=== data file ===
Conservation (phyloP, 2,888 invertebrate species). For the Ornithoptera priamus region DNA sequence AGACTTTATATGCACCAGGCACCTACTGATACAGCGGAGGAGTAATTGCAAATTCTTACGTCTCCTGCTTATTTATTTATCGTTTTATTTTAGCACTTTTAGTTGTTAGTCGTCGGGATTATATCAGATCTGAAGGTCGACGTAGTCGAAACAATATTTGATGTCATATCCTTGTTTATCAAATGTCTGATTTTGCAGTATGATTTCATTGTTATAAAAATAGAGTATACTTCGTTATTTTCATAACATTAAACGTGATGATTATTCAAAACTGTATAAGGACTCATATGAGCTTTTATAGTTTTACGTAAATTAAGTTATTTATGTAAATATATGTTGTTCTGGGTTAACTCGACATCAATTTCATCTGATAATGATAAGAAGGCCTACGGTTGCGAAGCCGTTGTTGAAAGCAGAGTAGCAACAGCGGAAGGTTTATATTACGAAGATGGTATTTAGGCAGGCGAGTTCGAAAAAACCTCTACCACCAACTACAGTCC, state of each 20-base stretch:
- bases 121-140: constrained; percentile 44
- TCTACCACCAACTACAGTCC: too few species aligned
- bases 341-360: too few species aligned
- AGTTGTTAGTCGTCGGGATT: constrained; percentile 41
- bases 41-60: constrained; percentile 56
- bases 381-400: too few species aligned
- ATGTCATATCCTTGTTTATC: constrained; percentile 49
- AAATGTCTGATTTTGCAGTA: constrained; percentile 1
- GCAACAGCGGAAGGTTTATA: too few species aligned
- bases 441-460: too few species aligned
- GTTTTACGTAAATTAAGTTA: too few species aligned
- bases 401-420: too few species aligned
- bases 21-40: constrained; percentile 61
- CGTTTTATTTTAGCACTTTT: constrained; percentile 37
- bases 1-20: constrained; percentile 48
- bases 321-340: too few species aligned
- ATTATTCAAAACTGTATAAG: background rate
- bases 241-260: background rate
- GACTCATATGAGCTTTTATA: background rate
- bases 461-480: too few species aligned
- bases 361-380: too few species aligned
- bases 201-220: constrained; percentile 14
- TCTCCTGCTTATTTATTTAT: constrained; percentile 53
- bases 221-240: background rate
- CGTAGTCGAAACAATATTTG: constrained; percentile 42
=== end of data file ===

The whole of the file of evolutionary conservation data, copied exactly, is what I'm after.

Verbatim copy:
Conservation (phyloP, 2,888 invertebrate species). For the Ornithoptera priamus region DNA sequence AGACTTTATATGCACCAGGCACCTACTGATACAGCGGAGGAGTAATTGCAAATTCTTACGTCTCCTGCTTATTTATTTATCGTTTTATTTTAGCACTTTTAGTTGTTAGTCGTCGGGATTATATCAGATCTGAAGGTCGACGTAGTCGAAACAATATTTGATGTCATATCCTTGTTTATCAAATGTCTGATTTTGCAGTATGATTTCATTGTTATAAAAATAGAGTATACTTCGTTATTTTCATAACATTAAACGTGATGATTATTCAAAACTGTATAAGGACTCATATGAGCTTTTATAGTTTTACGTAAATTAAGTTATTTATGTAAATATATGTTGTTCTGGGTTAACTCGACATCAATTTCATCTGATAATGATAAGAAGGCCTACGGTTGCGAAGCCGTTGTTGAAAGCAGAGTAGCAACAGCGGAAGGTTTATATTACGAAGATGGTATTTAGGCAGGCGAGTTCGAAAAAACCTCTACCACCAACTACAGTCC, state of each 20-base stretch:
- bases 121-140: constrained; percentile 44
- TCTACCACCAACTACAGTCC: too few species aligned
- bases 341-360: too few species aligned
- AGTTGTTAGTCGTCGGGATT: constrained; percentile 41
- bases 41-60: constrained; percentile 56
- bases 381-400: too few species aligned
- ATGTCATATCCTTGTTTATC: constrained; percentile 49
- AAATGTCTGATTTTGCAGTA: constrained; percentile 1
- GCAACAGCGGAAGGTTTATA: too few species aligned
- bases 441-460: too few species aligned
- GTTTTACGTAAATTAAGTTA: too few species aligned
- bases 401-420: too few species aligned
- bases 21-40: constrained; percentile 61
- CGTTTTATTTTAGCACTTTT: constrained; percentile 37
- bases 1-20: constrained; percentile 48
- bases 321-340: too few species aligned
- ATTATTCAAAACTGTATAAG: background rate
- bases 241-260: background rate
- GACTCATATGAGCTTTTATA: background rate
- bases 461-480: too few species aligned
- bases 361-380: too few species aligned
- bases 201-220: constrained; percentile 14
- TCTCCTGCTTATTTATTTAT: constrained; percentile 53
- bases 221-240: background rate
- CGTAGTCGAAACAATATTTG: constrained; percentile 42